General of Ahom King Suhungmung Defeated and Killed Afghan Turbak Khan in 1533 AD
Indian History textbooks hardly glorify the exploits of Indian warriors who won in battles against Islamic invaders. Many freedom fighters, who played an instrumental role in freeing India from the clutches of the British, have not found a place in History. Instead, it is the invaders who are glorified. From the north to the south, east to the west, there are hundreds of winning exploits of warriors, both men and women. It is time History textbooks are rewritten!
It was the year 1533 AD. Turbak Khan, the experienced Afghan general of Nasiruddin Nasrat Shah, the Sultan of Bengal, attacked Assam with a huge army. Nasiruddin Nasrat Shah was the son of Ala-ud-din Husain Shah, founder of the Hussain Shahi dynasty in Bengal. He usurped the throne of Bengal after assassinating Shams-ud-Din Muzaffar Shah, an Abyssinian Sultan. After his death in 1519, he was succeeded by his son Nasrat Shah. The Sultan’s army commandeered by Turbak Khan were armed with guns and cannons besides other weapons used in battle during that time.
According to the book War Drums of Eagle King written by P.W. Ingty, “Turbak was given command over a large army comprising of both land and naval forces, and with this impressive and powerful army he invaded the territories under Ahom influence. The forces led by Turbak Khan were well equipped with sufficient rations and armaments; their soldiers were well trained and seemed unbeatable as they moved steadily on the north bank of the Brahmaputra towards the core of the Ahom-held territories.”
Ahom king Suhungmung was then the ruler of Assam. The 14th Ahom ruler, he ascended the throne of the Ahom kingdom under the title of Swarganarayan, Dihingia Raja in 1497. Under his rule, the Ahom kingdom expanded beyond the previous borders.
Suhungmung’s army was commandeered by his general, Tonkham Borpatra Gohain (Barpatra Gohain is a title given by the king to the 3rd in rank in the Ahom court of ministers). The battle took place at Duimunisila along the banks of the mighty Bharali river. In the words of Leslie Shakespear from his book History of Upper Assam, Upper Burmah and North-Eastern Frontier, the Ahom Raja “sent large reinforcements by land and river. Turbak’s forces were defeated, he himself killed, and his head, as was customary, was sent for burial on Charaideo hill. The beaten and disorganized forces were pursued by the victorious Ahoms through Koch territory to the Karatoya river.”
The battle of Duimunisila in 1533 is the last of a series of battles fought between Turbak Khan and the Ahom forces that started in 1532. The first battle was fought between Turbak and Ahoms at Singri. This battle was commandeered by Suklen, the son of Suhungmung. Suklen was defeated and wounded in this battle. The Ahom forces retreated over to the south bank of the Brahmaputra. The Mohammedan forces followed. Several more battles followed at different places with neither party at the winning end. The Ahoms made a change of their war tactics. They positioned themselves in such a way so as to cut off all supply and communication lines of the army of Turbak Khan with their homeland and headquarters at Gauda, Bengal.
In the words of P.W. Ingty, “The indomitable Turbak Khan, however, decided to press on with his expedition in spite of this setback and also to depend upon locally available resources. Turbak Khan’s forces soon reached the Dikrai river, where they found that the Ahoms had positioned themselves on the other bank of the river under Ahom general Tonkham, an experienced fighter….Suhungmung had entrusted Ahom general Tonkham with the task of driving back the Muslim invaders. At this point of time, Turbak Khan’s army was already running low of rations and there were no fresh supplies or reinforcements coming from Gauda. As a consequence of which the troops under Turbak Khan were in no position to take on the strongly entrenched Ahoms”.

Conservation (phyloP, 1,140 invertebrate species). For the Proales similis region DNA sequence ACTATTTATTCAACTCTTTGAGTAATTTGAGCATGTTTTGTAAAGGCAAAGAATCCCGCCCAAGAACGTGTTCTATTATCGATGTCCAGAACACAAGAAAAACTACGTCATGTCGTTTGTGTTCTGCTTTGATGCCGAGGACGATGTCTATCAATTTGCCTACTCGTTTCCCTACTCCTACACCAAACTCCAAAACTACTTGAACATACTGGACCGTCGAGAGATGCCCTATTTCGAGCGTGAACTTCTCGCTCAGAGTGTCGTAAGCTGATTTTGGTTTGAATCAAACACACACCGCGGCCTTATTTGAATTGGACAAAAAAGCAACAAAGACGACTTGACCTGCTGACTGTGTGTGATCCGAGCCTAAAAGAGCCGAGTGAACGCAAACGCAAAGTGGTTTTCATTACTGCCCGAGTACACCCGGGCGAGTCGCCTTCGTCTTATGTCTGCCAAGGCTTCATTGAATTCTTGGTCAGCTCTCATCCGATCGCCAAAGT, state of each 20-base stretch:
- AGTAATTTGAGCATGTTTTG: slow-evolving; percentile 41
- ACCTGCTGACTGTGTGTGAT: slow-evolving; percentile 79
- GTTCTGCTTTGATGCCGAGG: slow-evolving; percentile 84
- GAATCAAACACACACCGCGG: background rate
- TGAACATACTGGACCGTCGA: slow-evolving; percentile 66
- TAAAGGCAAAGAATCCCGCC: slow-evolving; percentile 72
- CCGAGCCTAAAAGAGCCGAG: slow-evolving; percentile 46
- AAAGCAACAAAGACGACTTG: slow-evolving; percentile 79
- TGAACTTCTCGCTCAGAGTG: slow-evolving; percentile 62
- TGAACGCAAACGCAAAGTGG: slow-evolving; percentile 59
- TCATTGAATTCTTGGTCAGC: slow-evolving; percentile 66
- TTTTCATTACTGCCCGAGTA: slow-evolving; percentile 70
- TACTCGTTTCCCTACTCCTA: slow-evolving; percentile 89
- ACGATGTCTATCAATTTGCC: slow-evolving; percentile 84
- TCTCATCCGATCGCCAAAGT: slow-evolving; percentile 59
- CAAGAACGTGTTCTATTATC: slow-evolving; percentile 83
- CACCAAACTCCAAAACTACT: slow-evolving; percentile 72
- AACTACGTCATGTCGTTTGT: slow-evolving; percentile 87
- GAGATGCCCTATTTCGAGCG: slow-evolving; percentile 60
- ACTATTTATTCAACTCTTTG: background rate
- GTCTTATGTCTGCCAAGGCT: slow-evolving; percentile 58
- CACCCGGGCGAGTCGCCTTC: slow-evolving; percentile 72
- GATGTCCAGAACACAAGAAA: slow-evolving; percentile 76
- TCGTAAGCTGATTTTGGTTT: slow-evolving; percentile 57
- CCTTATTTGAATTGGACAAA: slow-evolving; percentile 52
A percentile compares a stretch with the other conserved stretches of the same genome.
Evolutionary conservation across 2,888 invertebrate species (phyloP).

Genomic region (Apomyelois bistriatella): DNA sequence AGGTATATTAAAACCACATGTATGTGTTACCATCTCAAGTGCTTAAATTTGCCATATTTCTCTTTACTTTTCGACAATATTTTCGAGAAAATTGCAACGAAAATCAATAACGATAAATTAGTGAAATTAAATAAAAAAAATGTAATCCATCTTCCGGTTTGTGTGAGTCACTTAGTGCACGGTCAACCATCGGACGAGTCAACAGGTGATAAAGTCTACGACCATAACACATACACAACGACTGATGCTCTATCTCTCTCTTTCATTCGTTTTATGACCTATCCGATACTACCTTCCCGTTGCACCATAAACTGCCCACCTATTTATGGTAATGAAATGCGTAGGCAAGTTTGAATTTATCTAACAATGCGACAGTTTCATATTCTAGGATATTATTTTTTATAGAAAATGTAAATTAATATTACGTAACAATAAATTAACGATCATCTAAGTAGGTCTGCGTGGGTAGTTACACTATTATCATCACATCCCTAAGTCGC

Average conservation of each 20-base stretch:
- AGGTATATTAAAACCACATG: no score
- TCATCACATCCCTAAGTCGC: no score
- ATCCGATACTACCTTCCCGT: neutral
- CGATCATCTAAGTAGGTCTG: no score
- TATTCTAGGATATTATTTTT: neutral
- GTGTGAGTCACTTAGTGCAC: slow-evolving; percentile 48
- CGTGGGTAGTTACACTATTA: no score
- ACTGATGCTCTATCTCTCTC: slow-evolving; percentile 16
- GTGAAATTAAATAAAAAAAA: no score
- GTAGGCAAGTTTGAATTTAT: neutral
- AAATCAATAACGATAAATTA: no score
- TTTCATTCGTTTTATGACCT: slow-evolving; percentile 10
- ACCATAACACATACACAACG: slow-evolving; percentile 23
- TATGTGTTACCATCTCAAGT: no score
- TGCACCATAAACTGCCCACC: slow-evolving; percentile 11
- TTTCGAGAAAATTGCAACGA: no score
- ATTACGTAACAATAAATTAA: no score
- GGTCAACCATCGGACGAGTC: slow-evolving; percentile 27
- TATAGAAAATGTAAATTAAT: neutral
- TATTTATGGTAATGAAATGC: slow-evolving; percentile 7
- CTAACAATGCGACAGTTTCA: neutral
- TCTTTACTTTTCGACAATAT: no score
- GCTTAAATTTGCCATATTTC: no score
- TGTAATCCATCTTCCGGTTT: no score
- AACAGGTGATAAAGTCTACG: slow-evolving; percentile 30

The Mohammedan forces waited and watched. The Ahom forces laid on them a series of guerilla attacks, which not only reduced the numbers of the enemy forces but also dampened their morale and spirits. In a few days’ time Turbak’s army weakened further. And the final battle took place at Duimunisila. The defeat of Turbak’s naval forces weakened the Turbak’s battle strength and he was ultimately killed by the Ahom general. Historical references find mention of the first use of firearms by the Ahoms in these battles.
Leslie Shakespear further writes, “At the fight the recorded Mahomedan losses were over 2500 men, twenty-two ships and many big guns; so that with the losses in the pursuit the Moghul casualty list must have been a long one; while the booty that fell to the pursuers is stated to have been twenty eight elephants, a great number of guns and matchlocks, with a quantity of gold and silver ornaments and utensils. It is now that we find the Ahoms taking to firearms and utilizing the numbers captured from the Moghuls in preference to bows and spears.”
After Turbak was killed, the Ahom forces of Suhungmung pursued the Mohammedan army till the Karatoya river in present day North Bengal. Later, the captured prisoners of war were allowed to settle in Assam.
1. The Comprehensive History of Assam, H.K. Barpujari.
2. War Drums of Eagle King, P.W. Ingty
3. History of Upper Assam, Upper Burmah and North-Eastern Frontier, Leslie Shakespear.
Featured image courtesy (the images shown are for representation purpose only. They may not depict the characters mentioned in the title or the article body): The Northeast Today and ScoopWhoop.